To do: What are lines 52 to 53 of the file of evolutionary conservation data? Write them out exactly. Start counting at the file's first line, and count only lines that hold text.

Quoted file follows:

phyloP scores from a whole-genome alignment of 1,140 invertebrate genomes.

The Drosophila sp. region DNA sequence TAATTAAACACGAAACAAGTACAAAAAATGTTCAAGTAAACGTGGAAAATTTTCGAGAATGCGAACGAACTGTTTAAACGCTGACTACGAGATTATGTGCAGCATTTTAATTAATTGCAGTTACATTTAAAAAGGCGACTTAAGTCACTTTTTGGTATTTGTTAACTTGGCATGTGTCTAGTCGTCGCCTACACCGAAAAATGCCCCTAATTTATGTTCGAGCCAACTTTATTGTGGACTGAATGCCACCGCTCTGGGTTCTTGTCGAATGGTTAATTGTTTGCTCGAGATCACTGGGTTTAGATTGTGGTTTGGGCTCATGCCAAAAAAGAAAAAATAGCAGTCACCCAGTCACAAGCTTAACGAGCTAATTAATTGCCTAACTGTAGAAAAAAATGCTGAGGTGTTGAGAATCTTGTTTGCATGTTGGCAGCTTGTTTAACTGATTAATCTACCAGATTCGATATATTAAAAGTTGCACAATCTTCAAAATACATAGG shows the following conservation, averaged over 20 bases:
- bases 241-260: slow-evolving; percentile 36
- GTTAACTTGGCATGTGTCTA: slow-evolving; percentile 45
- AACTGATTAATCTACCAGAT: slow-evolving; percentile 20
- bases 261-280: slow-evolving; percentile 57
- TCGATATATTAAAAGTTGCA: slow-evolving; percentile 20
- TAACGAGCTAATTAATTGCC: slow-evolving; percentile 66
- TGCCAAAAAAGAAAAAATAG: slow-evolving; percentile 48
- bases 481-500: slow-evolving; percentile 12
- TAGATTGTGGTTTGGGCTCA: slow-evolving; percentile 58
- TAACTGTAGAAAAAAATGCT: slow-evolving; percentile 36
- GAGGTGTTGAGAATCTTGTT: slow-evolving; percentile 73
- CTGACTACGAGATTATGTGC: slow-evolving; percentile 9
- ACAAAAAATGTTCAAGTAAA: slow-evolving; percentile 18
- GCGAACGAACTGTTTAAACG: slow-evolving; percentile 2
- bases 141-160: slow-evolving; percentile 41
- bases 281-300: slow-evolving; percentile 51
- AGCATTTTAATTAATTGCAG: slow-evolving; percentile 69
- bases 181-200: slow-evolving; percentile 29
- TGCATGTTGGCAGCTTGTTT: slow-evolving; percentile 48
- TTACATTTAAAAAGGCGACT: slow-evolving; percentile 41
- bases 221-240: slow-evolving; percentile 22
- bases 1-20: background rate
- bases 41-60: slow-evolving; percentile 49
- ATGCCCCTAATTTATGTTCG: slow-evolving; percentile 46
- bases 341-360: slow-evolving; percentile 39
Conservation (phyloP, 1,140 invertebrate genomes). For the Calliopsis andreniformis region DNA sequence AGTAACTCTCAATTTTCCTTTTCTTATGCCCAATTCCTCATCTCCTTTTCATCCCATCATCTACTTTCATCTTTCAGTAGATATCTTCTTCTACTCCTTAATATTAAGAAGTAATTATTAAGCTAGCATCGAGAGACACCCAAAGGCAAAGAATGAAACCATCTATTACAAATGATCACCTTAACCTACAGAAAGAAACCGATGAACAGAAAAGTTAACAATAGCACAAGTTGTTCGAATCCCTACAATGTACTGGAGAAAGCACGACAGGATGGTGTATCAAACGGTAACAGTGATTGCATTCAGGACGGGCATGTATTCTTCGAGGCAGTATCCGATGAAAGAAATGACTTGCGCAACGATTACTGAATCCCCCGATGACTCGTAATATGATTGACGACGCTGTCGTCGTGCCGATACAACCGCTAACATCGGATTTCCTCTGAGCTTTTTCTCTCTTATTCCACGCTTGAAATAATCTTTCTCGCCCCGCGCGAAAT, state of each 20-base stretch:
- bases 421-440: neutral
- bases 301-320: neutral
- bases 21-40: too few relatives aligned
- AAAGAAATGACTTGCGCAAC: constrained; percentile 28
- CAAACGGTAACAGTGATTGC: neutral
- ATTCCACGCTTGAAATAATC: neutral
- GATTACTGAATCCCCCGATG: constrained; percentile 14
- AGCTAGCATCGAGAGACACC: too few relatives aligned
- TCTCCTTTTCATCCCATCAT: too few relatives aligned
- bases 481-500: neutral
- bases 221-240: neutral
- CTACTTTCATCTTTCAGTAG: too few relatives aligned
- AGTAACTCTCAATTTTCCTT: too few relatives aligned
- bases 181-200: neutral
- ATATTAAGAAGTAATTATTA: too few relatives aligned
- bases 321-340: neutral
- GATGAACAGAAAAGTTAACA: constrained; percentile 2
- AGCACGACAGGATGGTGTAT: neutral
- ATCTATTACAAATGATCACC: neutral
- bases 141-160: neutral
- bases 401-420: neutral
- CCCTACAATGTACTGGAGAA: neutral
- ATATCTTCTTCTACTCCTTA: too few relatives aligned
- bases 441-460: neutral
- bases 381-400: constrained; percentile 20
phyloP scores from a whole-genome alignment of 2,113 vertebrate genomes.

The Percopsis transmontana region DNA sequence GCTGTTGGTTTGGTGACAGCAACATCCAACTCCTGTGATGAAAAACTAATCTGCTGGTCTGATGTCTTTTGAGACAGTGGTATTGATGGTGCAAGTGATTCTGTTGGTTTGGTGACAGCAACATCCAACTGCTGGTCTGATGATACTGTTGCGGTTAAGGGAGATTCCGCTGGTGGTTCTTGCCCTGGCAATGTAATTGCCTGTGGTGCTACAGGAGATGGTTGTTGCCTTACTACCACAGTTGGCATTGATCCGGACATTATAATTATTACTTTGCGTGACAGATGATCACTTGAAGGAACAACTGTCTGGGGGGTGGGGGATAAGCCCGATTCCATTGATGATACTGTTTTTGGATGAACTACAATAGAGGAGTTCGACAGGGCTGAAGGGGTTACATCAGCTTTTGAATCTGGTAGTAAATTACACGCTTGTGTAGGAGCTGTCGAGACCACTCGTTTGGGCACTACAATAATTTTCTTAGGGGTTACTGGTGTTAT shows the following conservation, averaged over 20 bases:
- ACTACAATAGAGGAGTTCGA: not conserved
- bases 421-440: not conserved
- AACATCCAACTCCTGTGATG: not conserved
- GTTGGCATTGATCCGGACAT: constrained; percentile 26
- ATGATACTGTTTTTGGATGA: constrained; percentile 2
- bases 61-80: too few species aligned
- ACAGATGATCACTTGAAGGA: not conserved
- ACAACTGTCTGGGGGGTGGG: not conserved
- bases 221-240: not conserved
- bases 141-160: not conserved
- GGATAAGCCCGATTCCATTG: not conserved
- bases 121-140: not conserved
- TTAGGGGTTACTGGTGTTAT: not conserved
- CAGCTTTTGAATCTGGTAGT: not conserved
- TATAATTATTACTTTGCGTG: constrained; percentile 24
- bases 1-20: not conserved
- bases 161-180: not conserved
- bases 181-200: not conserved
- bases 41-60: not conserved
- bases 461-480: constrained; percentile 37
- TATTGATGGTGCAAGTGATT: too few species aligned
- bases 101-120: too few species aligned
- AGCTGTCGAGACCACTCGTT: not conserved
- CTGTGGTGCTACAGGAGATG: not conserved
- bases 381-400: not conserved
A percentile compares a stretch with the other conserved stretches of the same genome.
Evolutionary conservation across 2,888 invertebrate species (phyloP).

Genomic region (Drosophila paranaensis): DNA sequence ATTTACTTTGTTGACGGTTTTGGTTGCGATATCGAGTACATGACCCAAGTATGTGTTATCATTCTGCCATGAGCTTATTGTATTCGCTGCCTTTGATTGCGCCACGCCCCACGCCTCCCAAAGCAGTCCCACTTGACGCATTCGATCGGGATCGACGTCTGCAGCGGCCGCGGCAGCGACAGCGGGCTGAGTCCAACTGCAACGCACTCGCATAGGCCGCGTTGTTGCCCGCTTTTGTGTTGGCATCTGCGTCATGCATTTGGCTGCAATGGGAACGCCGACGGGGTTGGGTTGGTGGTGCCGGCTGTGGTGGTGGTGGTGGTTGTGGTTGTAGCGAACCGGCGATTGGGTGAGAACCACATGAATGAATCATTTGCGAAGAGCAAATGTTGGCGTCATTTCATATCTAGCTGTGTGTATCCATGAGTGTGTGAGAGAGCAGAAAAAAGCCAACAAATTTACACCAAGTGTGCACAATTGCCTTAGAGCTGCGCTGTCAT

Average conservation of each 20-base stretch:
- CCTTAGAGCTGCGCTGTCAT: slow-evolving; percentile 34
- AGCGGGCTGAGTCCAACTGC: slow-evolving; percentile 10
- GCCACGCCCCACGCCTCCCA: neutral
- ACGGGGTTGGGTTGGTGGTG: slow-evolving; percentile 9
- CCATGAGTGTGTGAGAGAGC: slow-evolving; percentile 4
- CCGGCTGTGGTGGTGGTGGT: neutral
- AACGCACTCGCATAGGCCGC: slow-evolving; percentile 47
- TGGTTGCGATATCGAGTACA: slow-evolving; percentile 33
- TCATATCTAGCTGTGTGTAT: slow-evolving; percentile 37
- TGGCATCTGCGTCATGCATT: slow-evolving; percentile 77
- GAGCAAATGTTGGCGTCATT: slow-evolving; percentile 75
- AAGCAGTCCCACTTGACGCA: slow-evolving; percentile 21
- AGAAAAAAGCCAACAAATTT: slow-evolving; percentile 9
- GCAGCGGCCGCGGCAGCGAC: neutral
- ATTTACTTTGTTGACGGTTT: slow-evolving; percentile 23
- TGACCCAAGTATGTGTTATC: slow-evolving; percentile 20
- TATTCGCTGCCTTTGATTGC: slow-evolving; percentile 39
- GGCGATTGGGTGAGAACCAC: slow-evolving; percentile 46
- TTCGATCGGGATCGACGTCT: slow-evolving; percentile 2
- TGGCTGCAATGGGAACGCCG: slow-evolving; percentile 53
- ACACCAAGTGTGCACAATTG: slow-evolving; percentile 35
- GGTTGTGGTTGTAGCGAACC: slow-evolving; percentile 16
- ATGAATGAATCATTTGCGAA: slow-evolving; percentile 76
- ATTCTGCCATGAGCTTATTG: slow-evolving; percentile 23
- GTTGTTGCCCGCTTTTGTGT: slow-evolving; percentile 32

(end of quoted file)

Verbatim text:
- bases 441-460: neutral
- bases 381-400: constrained; percentile 20